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wu-jung lee

What does dinner sound like to a whale?

Wu-Jung Lee, a graduate student in the MIT/WHOI Joint Program, adjusts the apparatus that allows her to record sonar echoes from a squid at different orientations. She is trying to determine how dolphins and toothed whales use sonar to distinguish squid, which they eat, from other animals that they do not eat. In her experiments, squid are suspended from a frame that rotates through a full circle one degree at a time, allowing her to direct sonar pings at the squid from 360 different angles. An underwater microphone receives the echoes that bounce off the squid and records them into a computer for acoustic analysis. An anesthetized squid (Loligo pealii) is in the plastic container just past her hands.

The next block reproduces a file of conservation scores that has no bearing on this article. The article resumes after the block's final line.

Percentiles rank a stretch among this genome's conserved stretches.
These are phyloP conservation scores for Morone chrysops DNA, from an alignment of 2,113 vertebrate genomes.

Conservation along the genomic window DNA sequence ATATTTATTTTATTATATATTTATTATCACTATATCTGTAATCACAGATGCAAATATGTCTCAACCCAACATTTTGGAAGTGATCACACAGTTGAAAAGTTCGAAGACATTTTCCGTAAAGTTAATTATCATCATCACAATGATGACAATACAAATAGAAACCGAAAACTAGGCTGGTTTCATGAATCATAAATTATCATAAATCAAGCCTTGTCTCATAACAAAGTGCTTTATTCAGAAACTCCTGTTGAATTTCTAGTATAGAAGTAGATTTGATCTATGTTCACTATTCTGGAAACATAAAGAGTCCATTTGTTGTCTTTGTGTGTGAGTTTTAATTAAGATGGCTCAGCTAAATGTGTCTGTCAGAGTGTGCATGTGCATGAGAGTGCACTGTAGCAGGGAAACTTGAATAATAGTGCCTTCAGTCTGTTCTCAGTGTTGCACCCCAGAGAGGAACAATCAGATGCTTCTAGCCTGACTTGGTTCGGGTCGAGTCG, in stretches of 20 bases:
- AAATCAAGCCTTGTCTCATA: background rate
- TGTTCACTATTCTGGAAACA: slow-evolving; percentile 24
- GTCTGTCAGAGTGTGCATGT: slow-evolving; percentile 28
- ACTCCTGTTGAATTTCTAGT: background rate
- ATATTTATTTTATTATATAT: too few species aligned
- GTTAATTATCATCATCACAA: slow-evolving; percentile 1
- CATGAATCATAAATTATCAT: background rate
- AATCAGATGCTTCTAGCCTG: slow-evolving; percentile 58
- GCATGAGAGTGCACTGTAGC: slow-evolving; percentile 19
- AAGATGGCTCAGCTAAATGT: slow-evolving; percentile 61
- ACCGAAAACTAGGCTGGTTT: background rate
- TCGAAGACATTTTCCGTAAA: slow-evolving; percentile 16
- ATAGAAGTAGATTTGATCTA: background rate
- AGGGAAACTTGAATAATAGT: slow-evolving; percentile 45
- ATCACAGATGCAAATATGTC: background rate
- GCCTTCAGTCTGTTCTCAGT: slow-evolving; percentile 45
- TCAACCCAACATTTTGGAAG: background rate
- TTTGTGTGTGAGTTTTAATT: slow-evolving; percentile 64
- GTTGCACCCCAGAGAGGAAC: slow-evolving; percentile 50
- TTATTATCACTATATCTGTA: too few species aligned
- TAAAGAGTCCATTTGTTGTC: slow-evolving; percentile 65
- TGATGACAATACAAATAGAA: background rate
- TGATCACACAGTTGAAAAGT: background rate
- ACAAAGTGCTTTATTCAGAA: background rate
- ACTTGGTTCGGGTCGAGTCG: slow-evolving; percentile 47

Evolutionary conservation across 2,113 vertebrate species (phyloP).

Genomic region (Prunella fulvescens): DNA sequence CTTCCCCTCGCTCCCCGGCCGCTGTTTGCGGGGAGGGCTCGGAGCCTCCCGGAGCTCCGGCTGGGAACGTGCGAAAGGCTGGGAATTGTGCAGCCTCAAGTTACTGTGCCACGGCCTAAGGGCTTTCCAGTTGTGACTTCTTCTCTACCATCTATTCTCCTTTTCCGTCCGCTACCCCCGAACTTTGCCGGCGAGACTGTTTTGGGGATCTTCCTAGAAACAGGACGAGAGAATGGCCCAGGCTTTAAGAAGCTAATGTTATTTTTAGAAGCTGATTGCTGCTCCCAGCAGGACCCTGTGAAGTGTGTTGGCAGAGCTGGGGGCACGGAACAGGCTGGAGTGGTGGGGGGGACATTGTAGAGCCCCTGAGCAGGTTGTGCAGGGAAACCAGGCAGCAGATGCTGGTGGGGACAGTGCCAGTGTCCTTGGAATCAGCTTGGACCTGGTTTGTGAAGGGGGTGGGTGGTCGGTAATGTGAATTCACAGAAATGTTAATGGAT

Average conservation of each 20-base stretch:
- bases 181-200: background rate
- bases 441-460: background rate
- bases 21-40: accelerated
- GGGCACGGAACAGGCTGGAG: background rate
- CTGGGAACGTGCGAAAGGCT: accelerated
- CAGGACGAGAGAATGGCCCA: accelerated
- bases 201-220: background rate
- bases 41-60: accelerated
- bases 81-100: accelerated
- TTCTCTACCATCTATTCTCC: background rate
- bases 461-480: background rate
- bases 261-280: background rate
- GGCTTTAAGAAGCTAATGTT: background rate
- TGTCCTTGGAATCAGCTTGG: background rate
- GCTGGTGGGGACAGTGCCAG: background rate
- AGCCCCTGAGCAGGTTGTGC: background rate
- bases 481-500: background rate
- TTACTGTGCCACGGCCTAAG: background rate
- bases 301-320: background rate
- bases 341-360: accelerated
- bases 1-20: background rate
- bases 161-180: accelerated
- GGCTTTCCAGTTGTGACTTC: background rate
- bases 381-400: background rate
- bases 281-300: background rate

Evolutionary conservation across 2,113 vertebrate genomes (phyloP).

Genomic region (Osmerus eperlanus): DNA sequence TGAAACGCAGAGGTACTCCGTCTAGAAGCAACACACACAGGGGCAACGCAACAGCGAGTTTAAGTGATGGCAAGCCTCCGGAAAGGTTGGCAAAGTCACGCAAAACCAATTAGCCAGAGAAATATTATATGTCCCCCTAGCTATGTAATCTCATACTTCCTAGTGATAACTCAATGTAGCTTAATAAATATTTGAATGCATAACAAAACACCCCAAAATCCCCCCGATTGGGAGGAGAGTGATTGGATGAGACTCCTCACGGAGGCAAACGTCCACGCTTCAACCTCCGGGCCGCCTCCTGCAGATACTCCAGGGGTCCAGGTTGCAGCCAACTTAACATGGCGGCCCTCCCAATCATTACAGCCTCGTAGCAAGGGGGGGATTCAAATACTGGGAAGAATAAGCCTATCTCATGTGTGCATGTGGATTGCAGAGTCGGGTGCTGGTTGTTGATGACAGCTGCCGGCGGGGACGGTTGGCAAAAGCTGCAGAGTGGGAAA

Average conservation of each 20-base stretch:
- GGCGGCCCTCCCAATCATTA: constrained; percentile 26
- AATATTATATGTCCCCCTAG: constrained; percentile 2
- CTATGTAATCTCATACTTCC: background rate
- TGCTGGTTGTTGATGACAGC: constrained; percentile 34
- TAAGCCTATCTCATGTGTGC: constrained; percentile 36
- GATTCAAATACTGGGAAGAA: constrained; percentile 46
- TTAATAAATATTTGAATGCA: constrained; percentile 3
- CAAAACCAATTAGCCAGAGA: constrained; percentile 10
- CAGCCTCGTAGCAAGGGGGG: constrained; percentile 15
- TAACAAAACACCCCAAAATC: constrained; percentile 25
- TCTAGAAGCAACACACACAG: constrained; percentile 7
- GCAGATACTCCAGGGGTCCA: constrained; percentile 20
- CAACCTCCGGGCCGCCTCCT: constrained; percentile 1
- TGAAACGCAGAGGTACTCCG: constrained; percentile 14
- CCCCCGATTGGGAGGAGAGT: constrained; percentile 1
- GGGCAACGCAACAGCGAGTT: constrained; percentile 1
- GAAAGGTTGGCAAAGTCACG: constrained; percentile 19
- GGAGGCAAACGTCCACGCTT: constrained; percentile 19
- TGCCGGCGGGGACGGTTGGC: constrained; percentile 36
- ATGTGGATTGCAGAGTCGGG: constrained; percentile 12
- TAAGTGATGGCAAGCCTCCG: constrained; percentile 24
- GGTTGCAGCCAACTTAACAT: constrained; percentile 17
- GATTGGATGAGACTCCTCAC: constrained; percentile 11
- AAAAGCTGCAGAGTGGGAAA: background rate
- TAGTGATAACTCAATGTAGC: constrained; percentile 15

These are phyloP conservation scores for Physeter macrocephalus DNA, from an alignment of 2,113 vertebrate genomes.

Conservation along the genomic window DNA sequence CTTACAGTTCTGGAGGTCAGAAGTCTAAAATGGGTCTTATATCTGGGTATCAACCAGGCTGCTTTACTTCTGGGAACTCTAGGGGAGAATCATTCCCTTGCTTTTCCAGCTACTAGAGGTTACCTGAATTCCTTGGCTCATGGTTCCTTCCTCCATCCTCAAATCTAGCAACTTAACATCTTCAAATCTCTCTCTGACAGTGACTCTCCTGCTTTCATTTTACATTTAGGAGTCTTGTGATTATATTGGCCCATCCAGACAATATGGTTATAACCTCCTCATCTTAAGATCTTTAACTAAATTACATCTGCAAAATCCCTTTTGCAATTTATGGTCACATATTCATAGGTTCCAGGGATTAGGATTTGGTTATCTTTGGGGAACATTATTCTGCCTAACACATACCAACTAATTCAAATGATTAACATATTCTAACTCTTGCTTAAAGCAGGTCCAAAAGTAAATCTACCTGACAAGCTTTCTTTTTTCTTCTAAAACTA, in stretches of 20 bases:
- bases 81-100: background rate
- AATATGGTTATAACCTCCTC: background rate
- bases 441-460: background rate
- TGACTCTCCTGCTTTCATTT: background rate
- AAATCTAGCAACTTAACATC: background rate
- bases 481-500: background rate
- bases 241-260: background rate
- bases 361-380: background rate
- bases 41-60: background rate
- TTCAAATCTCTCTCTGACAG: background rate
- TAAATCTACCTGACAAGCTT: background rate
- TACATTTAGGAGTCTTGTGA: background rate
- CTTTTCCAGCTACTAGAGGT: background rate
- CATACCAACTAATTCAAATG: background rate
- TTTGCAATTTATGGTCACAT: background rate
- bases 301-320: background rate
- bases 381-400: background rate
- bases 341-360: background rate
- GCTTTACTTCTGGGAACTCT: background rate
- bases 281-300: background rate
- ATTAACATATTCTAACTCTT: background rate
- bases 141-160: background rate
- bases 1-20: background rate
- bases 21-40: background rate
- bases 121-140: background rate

Lee is advised by Tim Stanton and Andone Lavery in the department of applied ocean physics and engineering and Peter Tyack in the department of biology.

(Photo by Tom Kleindinst, Woods Hole Oceanographic Institution)


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